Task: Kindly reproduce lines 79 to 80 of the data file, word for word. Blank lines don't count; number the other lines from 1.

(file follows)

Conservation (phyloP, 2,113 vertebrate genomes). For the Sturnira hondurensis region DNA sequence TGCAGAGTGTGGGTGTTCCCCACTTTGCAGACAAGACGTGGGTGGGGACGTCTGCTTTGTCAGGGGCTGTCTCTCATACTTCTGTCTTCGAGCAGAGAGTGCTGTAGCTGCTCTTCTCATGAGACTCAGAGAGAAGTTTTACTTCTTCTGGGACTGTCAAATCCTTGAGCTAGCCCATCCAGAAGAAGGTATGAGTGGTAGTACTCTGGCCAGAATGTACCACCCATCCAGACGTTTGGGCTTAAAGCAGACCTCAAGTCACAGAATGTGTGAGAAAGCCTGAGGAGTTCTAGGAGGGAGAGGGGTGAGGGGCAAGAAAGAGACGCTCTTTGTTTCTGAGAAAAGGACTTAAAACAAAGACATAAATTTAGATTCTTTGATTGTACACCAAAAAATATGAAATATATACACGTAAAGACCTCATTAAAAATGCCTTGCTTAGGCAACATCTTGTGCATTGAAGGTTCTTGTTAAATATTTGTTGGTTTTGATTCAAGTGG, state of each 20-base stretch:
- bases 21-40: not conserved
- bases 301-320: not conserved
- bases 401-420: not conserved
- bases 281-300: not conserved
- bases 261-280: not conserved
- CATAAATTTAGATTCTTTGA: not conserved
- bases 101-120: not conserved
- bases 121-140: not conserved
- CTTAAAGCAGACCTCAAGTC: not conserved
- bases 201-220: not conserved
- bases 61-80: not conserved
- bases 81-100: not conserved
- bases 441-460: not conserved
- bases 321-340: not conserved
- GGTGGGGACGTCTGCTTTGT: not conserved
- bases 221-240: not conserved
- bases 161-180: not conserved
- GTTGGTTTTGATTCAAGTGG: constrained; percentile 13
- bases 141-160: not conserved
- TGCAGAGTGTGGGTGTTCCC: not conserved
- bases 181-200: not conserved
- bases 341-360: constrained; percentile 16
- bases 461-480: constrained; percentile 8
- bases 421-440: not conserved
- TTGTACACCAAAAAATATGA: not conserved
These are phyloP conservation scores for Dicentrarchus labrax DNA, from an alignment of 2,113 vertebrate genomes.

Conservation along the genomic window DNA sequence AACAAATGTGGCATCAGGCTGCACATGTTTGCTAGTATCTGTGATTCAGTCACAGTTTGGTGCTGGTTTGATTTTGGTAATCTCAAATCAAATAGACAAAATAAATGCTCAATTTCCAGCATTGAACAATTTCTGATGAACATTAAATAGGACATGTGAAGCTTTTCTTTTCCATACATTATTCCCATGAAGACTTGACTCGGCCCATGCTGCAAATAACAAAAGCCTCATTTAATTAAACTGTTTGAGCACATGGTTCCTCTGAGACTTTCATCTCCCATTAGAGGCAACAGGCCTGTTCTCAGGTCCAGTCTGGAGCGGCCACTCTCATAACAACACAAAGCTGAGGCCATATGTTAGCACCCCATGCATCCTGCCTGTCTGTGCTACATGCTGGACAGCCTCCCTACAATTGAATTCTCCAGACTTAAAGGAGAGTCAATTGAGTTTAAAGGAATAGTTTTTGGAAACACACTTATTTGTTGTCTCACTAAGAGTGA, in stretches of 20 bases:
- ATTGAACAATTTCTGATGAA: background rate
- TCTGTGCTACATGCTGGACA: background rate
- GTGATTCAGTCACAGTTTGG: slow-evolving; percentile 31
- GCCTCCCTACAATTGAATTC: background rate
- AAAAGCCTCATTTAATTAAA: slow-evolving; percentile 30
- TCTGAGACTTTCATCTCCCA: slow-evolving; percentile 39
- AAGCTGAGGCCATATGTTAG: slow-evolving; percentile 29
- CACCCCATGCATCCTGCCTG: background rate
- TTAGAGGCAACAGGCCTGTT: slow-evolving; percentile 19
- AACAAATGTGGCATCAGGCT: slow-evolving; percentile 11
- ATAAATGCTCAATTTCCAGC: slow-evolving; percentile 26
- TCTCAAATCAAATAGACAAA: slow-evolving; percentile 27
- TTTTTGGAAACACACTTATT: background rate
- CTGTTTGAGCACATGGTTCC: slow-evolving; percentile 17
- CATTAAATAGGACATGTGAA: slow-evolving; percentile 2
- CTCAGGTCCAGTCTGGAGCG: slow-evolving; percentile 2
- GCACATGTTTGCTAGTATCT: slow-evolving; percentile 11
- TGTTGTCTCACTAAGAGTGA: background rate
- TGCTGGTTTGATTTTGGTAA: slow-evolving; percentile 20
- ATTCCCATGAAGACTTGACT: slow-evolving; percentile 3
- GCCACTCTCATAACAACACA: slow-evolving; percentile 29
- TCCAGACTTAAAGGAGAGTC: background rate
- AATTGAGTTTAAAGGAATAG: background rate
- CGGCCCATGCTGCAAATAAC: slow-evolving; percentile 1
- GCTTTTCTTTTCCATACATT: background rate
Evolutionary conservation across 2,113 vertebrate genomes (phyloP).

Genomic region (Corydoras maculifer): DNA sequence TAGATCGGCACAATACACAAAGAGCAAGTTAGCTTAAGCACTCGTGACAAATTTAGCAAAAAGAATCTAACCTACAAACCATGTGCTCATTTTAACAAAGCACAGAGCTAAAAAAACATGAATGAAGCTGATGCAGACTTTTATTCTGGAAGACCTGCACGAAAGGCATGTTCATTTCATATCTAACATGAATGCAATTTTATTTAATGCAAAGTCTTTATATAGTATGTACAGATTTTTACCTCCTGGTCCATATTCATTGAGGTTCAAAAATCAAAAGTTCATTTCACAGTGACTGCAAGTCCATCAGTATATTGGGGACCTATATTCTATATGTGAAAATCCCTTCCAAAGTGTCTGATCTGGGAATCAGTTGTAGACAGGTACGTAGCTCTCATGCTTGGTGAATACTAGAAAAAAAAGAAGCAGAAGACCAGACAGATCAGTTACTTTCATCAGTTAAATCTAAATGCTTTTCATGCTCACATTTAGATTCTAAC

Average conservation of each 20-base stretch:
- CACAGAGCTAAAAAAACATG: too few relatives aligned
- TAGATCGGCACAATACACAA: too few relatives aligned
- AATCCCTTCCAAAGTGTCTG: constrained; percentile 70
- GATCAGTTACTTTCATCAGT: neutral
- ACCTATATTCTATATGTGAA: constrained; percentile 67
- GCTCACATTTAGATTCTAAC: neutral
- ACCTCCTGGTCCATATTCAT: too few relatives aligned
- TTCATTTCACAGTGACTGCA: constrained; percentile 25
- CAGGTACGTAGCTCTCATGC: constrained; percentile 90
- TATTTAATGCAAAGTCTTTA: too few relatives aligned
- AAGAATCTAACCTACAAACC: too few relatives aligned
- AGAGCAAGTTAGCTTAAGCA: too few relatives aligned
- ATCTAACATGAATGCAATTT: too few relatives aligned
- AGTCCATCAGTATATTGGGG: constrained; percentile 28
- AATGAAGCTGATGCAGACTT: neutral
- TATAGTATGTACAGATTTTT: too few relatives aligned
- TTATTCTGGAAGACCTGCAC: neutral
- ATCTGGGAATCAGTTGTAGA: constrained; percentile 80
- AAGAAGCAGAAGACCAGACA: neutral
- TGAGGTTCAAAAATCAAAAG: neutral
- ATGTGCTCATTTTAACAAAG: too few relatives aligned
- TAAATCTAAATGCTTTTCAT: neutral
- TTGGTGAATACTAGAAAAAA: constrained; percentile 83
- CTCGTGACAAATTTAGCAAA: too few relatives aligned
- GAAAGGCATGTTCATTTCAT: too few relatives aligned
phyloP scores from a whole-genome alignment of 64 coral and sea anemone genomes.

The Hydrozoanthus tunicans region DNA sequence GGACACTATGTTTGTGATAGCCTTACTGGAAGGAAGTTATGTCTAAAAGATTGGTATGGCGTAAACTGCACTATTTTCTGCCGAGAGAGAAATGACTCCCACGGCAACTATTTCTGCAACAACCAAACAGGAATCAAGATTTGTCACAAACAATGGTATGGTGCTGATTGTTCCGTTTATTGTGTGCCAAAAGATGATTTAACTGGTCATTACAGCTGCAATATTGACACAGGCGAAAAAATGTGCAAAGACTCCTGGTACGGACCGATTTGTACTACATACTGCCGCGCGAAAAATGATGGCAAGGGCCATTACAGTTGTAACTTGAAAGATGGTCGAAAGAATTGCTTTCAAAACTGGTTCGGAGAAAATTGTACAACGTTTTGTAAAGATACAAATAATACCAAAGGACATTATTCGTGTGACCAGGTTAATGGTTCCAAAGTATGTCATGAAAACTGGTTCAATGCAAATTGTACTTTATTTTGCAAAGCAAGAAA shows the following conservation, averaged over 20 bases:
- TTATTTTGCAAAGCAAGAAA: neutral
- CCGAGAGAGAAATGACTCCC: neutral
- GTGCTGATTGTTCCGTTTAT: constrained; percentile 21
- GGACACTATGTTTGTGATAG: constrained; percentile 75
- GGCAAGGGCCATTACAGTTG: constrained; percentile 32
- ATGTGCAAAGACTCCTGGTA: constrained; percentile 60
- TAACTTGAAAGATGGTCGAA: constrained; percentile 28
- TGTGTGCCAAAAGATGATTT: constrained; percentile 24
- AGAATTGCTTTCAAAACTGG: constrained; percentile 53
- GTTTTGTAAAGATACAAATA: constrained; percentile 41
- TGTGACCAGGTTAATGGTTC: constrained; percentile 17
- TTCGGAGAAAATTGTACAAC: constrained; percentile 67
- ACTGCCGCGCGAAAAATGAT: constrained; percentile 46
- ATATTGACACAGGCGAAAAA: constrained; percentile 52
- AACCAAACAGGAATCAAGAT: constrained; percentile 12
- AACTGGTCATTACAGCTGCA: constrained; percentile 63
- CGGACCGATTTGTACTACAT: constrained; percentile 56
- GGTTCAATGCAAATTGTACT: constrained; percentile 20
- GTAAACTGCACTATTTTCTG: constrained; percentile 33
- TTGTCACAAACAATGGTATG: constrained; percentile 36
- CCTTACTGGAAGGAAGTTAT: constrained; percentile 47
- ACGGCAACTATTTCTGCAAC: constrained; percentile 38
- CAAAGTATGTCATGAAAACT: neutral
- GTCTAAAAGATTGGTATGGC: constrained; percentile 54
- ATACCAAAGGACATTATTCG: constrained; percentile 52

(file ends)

- TTGGTGAATACTAGAAAAAA: constrained; percentile 83
- CTCGTGACAAATTTAGCAAA: too few relatives aligned